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The Burning (1981)

Review

Author
Date
06-25-2002
Comments
Burning poster
Runtime
91 minutes
MPAA Rating
R
Countries
Cast and Crew
Director
Production Company

I really wanted to like this film. Of course it's horror, and being a fan, I want to like most horror films. Also, it contains work from two of my favorite artists-make-up/special effects man Tom Savini (responsible for the make-up and effects of quite a few classics of the genre, including Romero's Dawn and Day of the Dead movies, Maniac, Friday the 13th, etc.), and keyboardist/composer Rick Wakeman (famous from the band Yes). In addition to them, one of the writers, Bob Weinstein, has gone on (along with brother Harvey Weinstein, who produced The Burning) to produce everything from The Faculty to Jackie Brown, Scream and Shakespeare in Love (1998 Oscar winner for best picture).

However, The Burning is too often a Friday the 13th spin-off, and at worst, it's a drawn-out summer camp drama. The premise is that a group of mischievous camp boys decide to play a practical joke on a nasty, alcoholic camp maintenance man, Cropsy. While Cropsy is sleeping, they sneak into his cabin and place a fake human skull on the table, first loading it up with candles in the eyes and worms crawling throughout. They scare him too well, as he knocks over the skull and sets himself and the camp on fire ("The Burning"). The rest of the film is basically Cropsy, after his release from a 5-year long hospital stay, heading back to another camp near the site of the first one to take revenge on nasty camp-going kids.

There are good parts - Savini's make-up and effects, when you can see them, seem to be quality work-as you'd expect. On the other hard, the editing in the "scary parts" is so bad that you usually can't see Savini's work very well. Some times directors and editors do this on purpose to cover up for sub-par effects work. I can't imagine that's the case here, though, and one piece of evidence that it's not is that the editing in the tense scenes is bad even when there is no make-up or effects present.

Wakeman's score, though not voluminous, is superb. Unfortunately, I may be basing this more on my familiarity with it as a record (I bought the LP when The Burning was released, even though I didn't see the film at that time). Because I'm already so familiar with it, it's hard for me to judge it properly within the context of the film. It seemed that maybe Wakeman didn't incorporate the score in the film that well. Although the music that's present is great and the cues are dead on, the music appears predictably - Wakeman introduces it whenever a scary or tense scene is present, otherwise there's an odd lack of score (with the exception of the goofy non-Wakeman banjo music during the beginning of the canoe trip).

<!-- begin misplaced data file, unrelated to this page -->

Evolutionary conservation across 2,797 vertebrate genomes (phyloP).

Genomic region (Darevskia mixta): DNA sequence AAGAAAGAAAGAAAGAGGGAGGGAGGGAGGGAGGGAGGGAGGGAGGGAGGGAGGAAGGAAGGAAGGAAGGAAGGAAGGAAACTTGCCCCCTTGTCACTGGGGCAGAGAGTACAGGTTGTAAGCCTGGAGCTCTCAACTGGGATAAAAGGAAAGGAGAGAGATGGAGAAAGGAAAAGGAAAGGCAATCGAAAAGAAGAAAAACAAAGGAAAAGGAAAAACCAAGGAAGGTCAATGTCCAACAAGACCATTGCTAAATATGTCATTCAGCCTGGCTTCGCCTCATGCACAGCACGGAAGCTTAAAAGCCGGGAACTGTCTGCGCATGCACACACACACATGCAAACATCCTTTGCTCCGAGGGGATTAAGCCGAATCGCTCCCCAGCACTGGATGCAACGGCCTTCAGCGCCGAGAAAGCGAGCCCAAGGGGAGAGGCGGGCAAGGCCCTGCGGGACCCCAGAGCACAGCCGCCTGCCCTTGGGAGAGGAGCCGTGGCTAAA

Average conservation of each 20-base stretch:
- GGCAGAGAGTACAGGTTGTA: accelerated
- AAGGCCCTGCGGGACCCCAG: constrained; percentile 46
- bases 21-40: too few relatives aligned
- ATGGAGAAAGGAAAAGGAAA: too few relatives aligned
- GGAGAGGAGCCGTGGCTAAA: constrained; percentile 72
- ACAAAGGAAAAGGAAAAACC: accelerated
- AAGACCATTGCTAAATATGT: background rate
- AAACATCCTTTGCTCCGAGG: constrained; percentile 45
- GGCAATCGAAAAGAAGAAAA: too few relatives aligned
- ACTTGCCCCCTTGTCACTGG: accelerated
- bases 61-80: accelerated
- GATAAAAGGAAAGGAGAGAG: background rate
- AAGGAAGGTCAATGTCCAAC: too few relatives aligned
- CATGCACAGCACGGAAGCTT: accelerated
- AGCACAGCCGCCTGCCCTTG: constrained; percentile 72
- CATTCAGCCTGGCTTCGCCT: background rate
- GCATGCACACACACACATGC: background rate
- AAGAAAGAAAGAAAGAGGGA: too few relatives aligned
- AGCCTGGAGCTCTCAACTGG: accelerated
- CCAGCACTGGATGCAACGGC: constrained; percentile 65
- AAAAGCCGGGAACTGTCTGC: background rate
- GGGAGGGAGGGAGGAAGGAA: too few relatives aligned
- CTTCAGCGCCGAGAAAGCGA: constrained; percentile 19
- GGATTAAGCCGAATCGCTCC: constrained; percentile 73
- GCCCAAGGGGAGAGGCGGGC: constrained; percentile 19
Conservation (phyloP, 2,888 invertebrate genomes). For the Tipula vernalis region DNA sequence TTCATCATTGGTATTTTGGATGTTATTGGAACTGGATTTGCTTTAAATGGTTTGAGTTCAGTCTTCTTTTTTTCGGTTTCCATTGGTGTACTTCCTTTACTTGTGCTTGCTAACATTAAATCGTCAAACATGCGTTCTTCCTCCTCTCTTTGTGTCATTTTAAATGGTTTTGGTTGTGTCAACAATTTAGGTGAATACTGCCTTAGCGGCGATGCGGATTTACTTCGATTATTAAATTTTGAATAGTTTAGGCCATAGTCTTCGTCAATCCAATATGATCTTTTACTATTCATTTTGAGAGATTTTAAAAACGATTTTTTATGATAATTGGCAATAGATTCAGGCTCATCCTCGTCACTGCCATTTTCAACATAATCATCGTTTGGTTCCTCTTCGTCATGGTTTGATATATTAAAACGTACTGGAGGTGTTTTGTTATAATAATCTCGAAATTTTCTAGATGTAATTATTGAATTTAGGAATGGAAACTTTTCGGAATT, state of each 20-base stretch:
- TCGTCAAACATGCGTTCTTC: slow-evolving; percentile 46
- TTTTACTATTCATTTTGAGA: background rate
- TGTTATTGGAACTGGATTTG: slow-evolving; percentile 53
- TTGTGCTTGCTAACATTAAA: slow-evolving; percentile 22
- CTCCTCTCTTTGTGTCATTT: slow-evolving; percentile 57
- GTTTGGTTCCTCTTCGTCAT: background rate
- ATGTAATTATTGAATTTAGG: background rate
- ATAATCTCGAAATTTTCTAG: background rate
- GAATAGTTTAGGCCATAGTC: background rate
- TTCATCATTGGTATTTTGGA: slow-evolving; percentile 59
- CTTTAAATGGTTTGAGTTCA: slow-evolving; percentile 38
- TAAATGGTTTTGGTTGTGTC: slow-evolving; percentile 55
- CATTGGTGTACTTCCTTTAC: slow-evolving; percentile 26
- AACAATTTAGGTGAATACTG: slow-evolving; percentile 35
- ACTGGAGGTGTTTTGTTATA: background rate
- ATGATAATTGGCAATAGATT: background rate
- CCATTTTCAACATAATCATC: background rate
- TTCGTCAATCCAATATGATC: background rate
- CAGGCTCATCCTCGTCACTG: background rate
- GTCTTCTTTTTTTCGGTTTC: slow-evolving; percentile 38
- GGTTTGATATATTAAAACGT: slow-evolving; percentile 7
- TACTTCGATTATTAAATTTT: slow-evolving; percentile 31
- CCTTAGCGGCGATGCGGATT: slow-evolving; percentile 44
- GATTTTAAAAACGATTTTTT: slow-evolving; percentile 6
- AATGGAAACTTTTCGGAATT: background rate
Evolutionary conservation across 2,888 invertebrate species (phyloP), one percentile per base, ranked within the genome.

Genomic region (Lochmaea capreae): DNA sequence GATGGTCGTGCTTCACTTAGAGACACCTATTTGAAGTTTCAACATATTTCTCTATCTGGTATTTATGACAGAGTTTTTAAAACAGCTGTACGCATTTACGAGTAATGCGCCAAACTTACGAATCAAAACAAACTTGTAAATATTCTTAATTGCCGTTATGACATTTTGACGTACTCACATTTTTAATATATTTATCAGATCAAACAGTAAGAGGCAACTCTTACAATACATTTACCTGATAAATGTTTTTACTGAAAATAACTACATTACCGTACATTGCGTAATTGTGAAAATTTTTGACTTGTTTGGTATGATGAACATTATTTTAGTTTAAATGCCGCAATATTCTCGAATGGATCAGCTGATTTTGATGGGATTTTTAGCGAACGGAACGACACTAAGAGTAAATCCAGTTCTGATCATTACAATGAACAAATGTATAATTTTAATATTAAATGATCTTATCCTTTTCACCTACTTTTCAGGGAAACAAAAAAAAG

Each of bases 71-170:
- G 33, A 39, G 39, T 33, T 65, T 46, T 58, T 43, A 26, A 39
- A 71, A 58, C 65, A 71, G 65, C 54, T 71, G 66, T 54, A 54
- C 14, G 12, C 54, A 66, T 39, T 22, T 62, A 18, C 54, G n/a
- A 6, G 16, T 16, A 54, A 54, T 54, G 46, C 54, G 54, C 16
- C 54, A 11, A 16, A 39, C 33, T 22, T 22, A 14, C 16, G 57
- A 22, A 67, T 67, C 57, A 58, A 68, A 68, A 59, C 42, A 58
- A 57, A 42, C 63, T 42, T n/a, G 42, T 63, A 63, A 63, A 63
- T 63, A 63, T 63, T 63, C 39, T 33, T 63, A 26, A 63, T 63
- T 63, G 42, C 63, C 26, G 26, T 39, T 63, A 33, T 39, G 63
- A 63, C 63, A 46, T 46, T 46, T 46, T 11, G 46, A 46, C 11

The setting, in Western New York, is wonderful, and the cinematography of the forest adds much to the atmosphere. Director Tony Maylam does know how to compose effective scenes, but after the thrilling opening, and interesting 5-minute post-title sequence, The Burning gets bogged down in an overlong sequence of scenes establishing the kids at camp. For at least a half-hour, it's like Meatballs without the humor. And once the horror material does return, the editing kills a lot of the good things that Maylam was shooting for.

I like Friday the 13th a lot, as well as the other slasher standard bearers, Halloween, A Nightmare on Elm Street, and many, if not most of their sequels. But many of the films, such as The Burning, that tried to cash in on one or another of those films and/or tried to reduce them to formula were inferior in quality. Often, I get the feeling that a lot of the blame lies with studio meddling.

Still, The Burning doesn't always sink to using Friday the 13th as a template. It excels when it ignores that precept. One of the best scenes - when a group of campers tries to head back on the self-made raft - is effective largely because it breaks from the formula. But even many of the formulaic scenes are well done, particularly the extended segment preceding the climax. But don't expect to be surprised very often.

Of special note: The Burning features one of the earliest appearances (the first theatrical film) of Jason Alexander. Alexander receives a fair amount of screen time, exhibits his basic "Seinfeld" personality, and is amusing in that he plays a teen at camp who looks to be in at least his mid-20s and is about to start losing his hair.

The Burning is for serious to hardcore horror fans and especially those who must see every slasher flick. It's also worth seeing for fans of the actors and crew, if only as an example of something that's not their best work. Wait for this on cable if possible.

Trivia: 

Film debuts all around! Jason Alexander, Fisher Stevens, and Holly Hunter all made their first feature film appearances in The Burning

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